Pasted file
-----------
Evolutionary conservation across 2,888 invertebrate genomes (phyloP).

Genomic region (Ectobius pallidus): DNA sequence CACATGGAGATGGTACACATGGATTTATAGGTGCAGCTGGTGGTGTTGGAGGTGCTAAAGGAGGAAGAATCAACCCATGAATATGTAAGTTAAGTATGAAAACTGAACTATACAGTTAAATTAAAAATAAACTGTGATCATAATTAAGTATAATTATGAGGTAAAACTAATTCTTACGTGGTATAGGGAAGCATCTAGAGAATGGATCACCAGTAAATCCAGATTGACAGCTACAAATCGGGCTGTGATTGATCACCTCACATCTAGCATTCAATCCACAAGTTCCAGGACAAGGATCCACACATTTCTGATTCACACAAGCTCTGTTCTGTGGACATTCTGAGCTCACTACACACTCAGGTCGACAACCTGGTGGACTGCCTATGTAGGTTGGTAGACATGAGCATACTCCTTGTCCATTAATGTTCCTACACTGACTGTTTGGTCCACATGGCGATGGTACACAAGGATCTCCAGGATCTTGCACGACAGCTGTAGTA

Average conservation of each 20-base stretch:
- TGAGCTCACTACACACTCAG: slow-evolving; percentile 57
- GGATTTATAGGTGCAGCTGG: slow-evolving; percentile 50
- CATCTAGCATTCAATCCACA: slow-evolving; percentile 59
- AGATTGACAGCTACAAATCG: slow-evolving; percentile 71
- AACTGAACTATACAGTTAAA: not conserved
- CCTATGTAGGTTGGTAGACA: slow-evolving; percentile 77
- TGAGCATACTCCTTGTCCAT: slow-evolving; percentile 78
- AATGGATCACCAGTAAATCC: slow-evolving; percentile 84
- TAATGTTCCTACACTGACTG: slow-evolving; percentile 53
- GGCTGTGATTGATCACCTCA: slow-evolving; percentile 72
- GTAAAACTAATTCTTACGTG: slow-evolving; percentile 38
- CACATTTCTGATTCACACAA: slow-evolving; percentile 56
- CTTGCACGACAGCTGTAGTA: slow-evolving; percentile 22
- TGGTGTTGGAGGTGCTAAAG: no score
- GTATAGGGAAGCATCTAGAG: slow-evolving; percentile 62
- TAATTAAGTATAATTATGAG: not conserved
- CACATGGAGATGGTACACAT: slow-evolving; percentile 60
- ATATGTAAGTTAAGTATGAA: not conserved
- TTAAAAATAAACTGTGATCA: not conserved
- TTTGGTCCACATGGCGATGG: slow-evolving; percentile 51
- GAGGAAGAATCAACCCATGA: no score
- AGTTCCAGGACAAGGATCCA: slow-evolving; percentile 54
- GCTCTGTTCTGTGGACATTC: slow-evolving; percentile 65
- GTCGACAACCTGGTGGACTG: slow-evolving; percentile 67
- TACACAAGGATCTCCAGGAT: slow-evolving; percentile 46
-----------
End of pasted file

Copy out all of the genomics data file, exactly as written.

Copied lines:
Evolutionary conservation across 2,888 invertebrate genomes (phyloP).

Genomic region (Ectobius pallidus): DNA sequence CACATGGAGATGGTACACATGGATTTATAGGTGCAGCTGGTGGTGTTGGAGGTGCTAAAGGAGGAAGAATCAACCCATGAATATGTAAGTTAAGTATGAAAACTGAACTATACAGTTAAATTAAAAATAAACTGTGATCATAATTAAGTATAATTATGAGGTAAAACTAATTCTTACGTGGTATAGGGAAGCATCTAGAGAATGGATCACCAGTAAATCCAGATTGACAGCTACAAATCGGGCTGTGATTGATCACCTCACATCTAGCATTCAATCCACAAGTTCCAGGACAAGGATCCACACATTTCTGATTCACACAAGCTCTGTTCTGTGGACATTCTGAGCTCACTACACACTCAGGTCGACAACCTGGTGGACTGCCTATGTAGGTTGGTAGACATGAGCATACTCCTTGTCCATTAATGTTCCTACACTGACTGTTTGGTCCACATGGCGATGGTACACAAGGATCTCCAGGATCTTGCACGACAGCTGTAGTA

Average conservation of each 20-base stretch:
- TGAGCTCACTACACACTCAG: slow-evolving; percentile 57
- GGATTTATAGGTGCAGCTGG: slow-evolving; percentile 50
- CATCTAGCATTCAATCCACA: slow-evolving; percentile 59
- AGATTGACAGCTACAAATCG: slow-evolving; percentile 71
- AACTGAACTATACAGTTAAA: not conserved
- CCTATGTAGGTTGGTAGACA: slow-evolving; percentile 77
- TGAGCATACTCCTTGTCCAT: slow-evolving; percentile 78
- AATGGATCACCAGTAAATCC: slow-evolving; percentile 84
- TAATGTTCCTACACTGACTG: slow-evolving; percentile 53
- GGCTGTGATTGATCACCTCA: slow-evolving; percentile 72
- GTAAAACTAATTCTTACGTG: slow-evolving; percentile 38
- CACATTTCTGATTCACACAA: slow-evolving; percentile 56
- CTTGCACGACAGCTGTAGTA: slow-evolving; percentile 22
- TGGTGTTGGAGGTGCTAAAG: no score
- GTATAGGGAAGCATCTAGAG: slow-evolving; percentile 62
- TAATTAAGTATAATTATGAG: not conserved
- CACATGGAGATGGTACACAT: slow-evolving; percentile 60
- ATATGTAAGTTAAGTATGAA: not conserved
- TTAAAAATAAACTGTGATCA: not conserved
- TTTGGTCCACATGGCGATGG: slow-evolving; percentile 51
- GAGGAAGAATCAACCCATGA: no score
- AGTTCCAGGACAAGGATCCA: slow-evolving; percentile 54
- GCTCTGTTCTGTGGACATTC: slow-evolving; percentile 65
- GTCGACAACCTGGTGGACTG: slow-evolving; percentile 67
- TACACAAGGATCTCCAGGAT: slow-evolving; percentile 46